STL 115 -- Scientific and Technological Literacy Program:
Environmental Theme

Victor Stanionis
Iona College

A continuing study of science and technology in the context of societal concern about problems related to waste, matter, energy. A variety of the types of waste produced by modern society are studied with emphasis on management techniques, toxic effects and recycling possibilities.

An integrating course which employs the student's understanding of science, technology and some current environmental problem areas in order to appraise alternative futures. Technology assessment and systematic forecasting methods are studied. Case studies and/or individual student projects are used.

Prerequisite: STL 100 -- Scientific and Technological Literacy Program: Matter, Energy, Life, and Systems. (Please note: a description of this course is included in a separate entry in this disk.) Class meetings include lecture and laboratory. Special fee required. 3 credits. Scheduled every semester.

This course builds on the foundation laid in the prerequisite first STL course. A student entering this course is expected to bring experience with and the ability to make practical use of problem-solving techniques, modeling approaches, the systems viewpoint, and quantitative techniques involving graphing, standard algebra, and probabilistic reasoning. She/he is also expected to have had some practice in making, organizing and recording measurements, and in writing appropriate reports based on observations and hands-on activities. Moreover, fundamental concepts such as energy, the cell, atomic and molecular structure, the scientific laws of conservation, the genetic code, etc. should be familiar. By organizing this course about the theme of the environment, we are able to apply some of our basic skills and emerging literacy to interesting problems that illustrate many of the facets of science and technology at work in our society.

Course Objectives
- an understanding and appreciation of our position in the environment and our contribution to it;

- a knowledge of the ways in which civilization pollutes the environment;

- a development of skills in experimental measurements;

- a development of responsibility to the nature of the environment and an awareness of performing an active role in the future of the environment; and

- the ability to use written and oral skills to present and discuss environmental concerns.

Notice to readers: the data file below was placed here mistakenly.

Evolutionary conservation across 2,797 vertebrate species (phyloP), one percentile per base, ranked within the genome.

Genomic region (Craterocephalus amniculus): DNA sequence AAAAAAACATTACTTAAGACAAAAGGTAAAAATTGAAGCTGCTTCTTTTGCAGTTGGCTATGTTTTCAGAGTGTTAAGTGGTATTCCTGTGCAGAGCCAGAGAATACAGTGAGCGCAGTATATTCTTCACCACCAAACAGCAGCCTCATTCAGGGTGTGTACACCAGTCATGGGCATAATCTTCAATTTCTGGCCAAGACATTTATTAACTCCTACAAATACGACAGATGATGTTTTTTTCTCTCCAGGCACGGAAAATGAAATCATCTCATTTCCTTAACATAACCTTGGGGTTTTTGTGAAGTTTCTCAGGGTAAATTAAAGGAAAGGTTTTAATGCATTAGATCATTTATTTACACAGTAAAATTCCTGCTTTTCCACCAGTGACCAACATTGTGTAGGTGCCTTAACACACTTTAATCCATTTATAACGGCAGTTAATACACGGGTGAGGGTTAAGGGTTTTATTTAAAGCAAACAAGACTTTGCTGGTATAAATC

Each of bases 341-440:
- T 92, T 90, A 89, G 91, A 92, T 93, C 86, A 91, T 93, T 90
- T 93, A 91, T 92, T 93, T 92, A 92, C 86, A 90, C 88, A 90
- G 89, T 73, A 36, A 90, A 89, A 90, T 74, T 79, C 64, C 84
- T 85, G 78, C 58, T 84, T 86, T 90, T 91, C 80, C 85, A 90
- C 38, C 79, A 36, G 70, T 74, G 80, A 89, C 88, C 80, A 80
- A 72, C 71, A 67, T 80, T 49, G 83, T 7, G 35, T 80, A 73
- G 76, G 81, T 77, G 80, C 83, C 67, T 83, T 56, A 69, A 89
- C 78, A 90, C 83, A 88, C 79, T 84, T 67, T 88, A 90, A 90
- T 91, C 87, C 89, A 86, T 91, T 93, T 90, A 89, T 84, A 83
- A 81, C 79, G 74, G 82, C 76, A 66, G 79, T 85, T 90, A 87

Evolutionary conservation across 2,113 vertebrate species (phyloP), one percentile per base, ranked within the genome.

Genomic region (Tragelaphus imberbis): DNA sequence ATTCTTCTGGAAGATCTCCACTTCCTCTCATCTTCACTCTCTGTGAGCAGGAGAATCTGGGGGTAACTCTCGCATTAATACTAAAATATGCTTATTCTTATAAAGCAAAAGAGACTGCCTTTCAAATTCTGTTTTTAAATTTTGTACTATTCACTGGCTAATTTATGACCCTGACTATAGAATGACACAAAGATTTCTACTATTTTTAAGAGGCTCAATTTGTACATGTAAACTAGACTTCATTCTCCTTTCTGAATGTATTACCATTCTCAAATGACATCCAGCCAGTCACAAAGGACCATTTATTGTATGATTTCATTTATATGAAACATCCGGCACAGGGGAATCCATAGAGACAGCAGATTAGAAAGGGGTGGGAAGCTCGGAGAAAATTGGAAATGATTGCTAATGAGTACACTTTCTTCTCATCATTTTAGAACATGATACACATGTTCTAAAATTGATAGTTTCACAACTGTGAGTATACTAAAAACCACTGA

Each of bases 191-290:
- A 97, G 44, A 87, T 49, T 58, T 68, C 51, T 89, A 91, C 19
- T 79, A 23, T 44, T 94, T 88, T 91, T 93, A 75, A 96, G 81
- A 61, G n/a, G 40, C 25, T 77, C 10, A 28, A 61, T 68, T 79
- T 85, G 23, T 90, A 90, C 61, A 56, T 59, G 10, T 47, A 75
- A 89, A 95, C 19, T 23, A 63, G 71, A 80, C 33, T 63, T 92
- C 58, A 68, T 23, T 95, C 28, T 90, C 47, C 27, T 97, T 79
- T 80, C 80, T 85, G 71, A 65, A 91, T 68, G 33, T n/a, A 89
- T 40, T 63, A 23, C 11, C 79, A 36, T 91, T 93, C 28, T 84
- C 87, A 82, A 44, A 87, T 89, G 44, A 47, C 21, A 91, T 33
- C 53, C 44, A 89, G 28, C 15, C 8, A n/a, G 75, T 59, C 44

Student Responsibilities
To become eligible to earn a passing grade in this course, a student must first complete the course, which means: attend virtually all lectures, complete all laboratory activities, complete all assigned readings on time, submit all the required written assignments and reports, and take both the mid-course test and the final examination. Allowance is made for a minimal number of absences, but the professor must be informed in each case and, when possible, in advance. It is frequently not possible to make up missed lab work, but arrangements can sometimes be made if the absence is anticipated or reported immediately. Make-ups are not automatically given for tests and exams. The reason for the absence must be documented and compelling, and the opportunity to take a make-up test is decided on a case by case basis.

Plagiarism, cheating or any form of intellectual dishonesty on any work for this course results in forfeiture of all credit for that work with no opportunity to make up the loss.

Two public STL lectures take place during the semester. Both lectures take place during college activities hours. The schedule contains the dates and identifies the speakers. Their topics are announced as soon as the arrangements are confirmed. Students in this course are required to attend and present written reports on the lectures.

Laboratory reports are due one week after completion of the laboratory exercise. No late laboratory reports are accepted without prior permission. Failure to hand in a lab report results in a grade of zero for that lab.

All lab reports and other written assignments are to be done using a computer word processing program.

Grading (typical)
Lab reports 25%
Quizzes 20%
Final 20%
Group project 20%
Reports 15%


1. Introduction: A Scientific and Ecological Perspective on Wastes
2. Defining the Municipal Solid Waste Problem
3. Waste Management Techniques I
4. Waste Management Techniques II
5. Waste Discharged into Water: Effects on Water Quality
6 Waste Water Treatment Methods
7. Toxic Substances, Laws and Regulatory Agencies
8. Quiz 1
9 Risks and Hazards I
10 Risks and Hazards II
13 Risks and Hazards
14 Introduction to Probability
15. Introduction to Probability
16. Case Study: Lead
17. Environmental Decision-Making
18. Systematic Approach
19. Identification of the Problem of Lead in the Environment
20. Health Risk of Lead
21. Quiz #2
22. Decision Making Patterns
23. Evaluation of Decision
24. Introduction to Technology Assessment
25. Technology Assessment Continued
26. New Technologies and the Environment
27. Group Report Presentations


1. Personal Contribution to Municipal Wastes;

View videotape; Prepare for Air Sampling Lab

2. Introduction to Polymers
3. Combustion of Plastic Refuse
4. Clean Water Challenge
5. Assessment of Air Sampling
6. Personal effects of Air Pollution
7. Computer Model of Probability
8. Qualitative Analysis of Lead
9. Quantitative Analysis of Lead
10. Limits of Detection
12. Chromatographic/ spectroscopic analysis of lead
13. Environmental Transfer of Lead
14. Lead in the Environment